Late that afternoon we all were in their makeshift master bedroom talking when we heard a large truck on the property. All of our hearts leapt with fear! Both my Parents shot out of their bed! We all looked out the windows. We were so punchy about people driving around. Only this time when we looked we saw a Sears Department store truck barreling down the road through the apple orchard. Turned out to be nothing. The truck was lost.
Dad said later he had thought, "This is it! They're coming for our stuff! Nathan has had it with dealing with us and called three guys to come and take all our stuff away!"
Funny. Kind of. But not really when you were living it moment to moment.
I woke up late. My eye looked the best it had for weeks. It was amazing! I also took a nap later that day. It was the first nap I had taken in a long time. Maybe the eye was getting better.
Sleep, when I slept well, brought me the only escape to the madness. Sleep is when I forgot. Sleep is when I dreamed and thought about things other than moving and postings and Evictions and loss. By the end of each day I was tired and ready to lay my head down and fall into bliss. Well, that is until my eye got infected.
Dad had started to make fun of my attempt to be quiet in the middle of night when I was dealing with my eye. I tried to be as quiet as I could. No, I should restate that. I tried to be as quiet as the house would let me.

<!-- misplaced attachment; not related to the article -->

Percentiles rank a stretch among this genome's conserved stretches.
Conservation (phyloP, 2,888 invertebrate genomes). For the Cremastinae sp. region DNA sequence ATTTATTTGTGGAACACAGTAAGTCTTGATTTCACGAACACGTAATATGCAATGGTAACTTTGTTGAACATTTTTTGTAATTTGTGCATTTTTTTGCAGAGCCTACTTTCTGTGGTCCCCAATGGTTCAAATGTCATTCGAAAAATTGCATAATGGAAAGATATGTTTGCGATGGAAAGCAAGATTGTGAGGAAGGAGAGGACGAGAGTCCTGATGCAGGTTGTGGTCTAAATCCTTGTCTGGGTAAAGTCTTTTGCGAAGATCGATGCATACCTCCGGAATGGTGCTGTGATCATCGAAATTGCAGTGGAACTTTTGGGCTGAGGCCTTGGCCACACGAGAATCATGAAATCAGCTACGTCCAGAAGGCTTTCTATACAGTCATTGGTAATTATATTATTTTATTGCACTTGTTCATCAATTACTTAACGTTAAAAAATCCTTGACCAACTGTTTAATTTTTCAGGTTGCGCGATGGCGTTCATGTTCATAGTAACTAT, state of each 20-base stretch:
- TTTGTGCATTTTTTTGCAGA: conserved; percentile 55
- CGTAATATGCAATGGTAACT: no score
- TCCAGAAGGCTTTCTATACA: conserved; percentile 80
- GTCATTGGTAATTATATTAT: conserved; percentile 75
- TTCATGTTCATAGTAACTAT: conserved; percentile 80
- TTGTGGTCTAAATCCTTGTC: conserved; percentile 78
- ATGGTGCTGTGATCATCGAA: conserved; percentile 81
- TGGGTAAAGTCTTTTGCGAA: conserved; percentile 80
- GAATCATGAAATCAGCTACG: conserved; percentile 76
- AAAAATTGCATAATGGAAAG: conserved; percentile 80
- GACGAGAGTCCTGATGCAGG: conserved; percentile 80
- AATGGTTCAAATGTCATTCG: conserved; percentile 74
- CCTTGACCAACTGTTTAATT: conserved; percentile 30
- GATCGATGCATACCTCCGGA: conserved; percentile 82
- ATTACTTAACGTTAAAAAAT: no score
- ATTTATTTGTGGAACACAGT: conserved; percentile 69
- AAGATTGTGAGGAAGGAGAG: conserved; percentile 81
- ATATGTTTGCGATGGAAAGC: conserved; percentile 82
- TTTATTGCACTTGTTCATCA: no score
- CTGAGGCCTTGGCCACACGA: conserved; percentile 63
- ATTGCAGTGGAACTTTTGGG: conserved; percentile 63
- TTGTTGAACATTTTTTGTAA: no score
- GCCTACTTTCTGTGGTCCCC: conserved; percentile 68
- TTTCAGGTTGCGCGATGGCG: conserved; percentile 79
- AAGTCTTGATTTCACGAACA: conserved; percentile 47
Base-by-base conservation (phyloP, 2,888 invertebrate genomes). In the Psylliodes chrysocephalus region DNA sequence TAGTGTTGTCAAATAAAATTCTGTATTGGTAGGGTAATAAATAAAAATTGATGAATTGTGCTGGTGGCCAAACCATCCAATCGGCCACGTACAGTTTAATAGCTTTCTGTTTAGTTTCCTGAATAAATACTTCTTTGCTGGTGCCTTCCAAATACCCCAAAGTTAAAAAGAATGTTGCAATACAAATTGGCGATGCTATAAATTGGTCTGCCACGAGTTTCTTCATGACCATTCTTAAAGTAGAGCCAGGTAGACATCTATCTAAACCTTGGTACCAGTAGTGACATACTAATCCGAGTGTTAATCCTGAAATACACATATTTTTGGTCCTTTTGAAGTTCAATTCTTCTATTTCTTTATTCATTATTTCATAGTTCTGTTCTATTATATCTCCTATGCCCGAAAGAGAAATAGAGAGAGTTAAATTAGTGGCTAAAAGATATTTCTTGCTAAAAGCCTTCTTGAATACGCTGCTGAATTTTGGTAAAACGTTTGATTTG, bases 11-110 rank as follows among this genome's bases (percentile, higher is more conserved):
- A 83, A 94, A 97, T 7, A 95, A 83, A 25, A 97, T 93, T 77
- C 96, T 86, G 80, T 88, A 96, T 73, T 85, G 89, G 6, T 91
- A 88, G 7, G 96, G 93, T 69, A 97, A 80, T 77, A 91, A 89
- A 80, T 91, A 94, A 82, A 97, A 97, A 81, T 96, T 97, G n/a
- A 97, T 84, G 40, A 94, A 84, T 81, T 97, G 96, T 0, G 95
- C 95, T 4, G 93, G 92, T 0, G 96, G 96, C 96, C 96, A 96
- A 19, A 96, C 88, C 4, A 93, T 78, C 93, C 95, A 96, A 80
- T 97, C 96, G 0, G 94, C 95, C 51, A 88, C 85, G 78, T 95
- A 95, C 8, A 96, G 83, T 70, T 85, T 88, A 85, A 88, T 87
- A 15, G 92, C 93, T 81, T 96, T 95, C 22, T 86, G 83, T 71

But when the eye woke me up, I had to get up and deal with it. Otherwise, I'd just have to lay in bed in pain and discomfort. I was already filled with enough discomfort as it was. So, I had to get up and go get my washcloth and heat the water in the micro. I had to do the routine. I had no choice. Either do the routine, or suffer silently in bed with a weeping eye, unable to sleep, and be uncomfortable. Doing the eye routine was the only way I could help my poor eye feel better.
Later that day, Mom saw the skunk family of three at our new chum pile. They were a cute little group. It was fun to watch them. They were sort of our unpaid entertainment. I'd never seen a bunch of skunk babies.
We all loved watching nature roam free on the property. It was like our own personal "Wild Kingdom" except we didn't have any lions or tigers. But we did have deer, birds, lots of insects, bobcats, and a bunch of smaller animals. Nature was an escape for us too. Though we didn't have much time to enjoy it with all the moving we were doing. Plus having a bunch of strangers coming and going on the Farm didn't make us or nature want to venture out as much.
"The Community Emergency Response Team (CERT) Program educates people about disaster preparedness for hazards that may impact their area and trains them in basic disaster response skills, such as fire safety, light search and rescue, team organization, and disaster medical operations. Using the training learned in the classroom and during exercises, CERT members can assist others in their neighborhood or workplace following an event when professional responders are not immediately available to help. CERT members also are encouraged to support emergency response agencies by taking a more active role in emergency preparedness projects in their community."
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A TASTE OF DESTRUCTION Book 1 (EDITING) is the juice worth the squeeze seriesNon-Fiction
I woke up to a world crumbling around me. Our Family Farm was in the middle of foreclosure as an economic crisis rippled across America. Hope was fading fast and there was no end in sight to the chaos coming for us, ready to destroy everything we...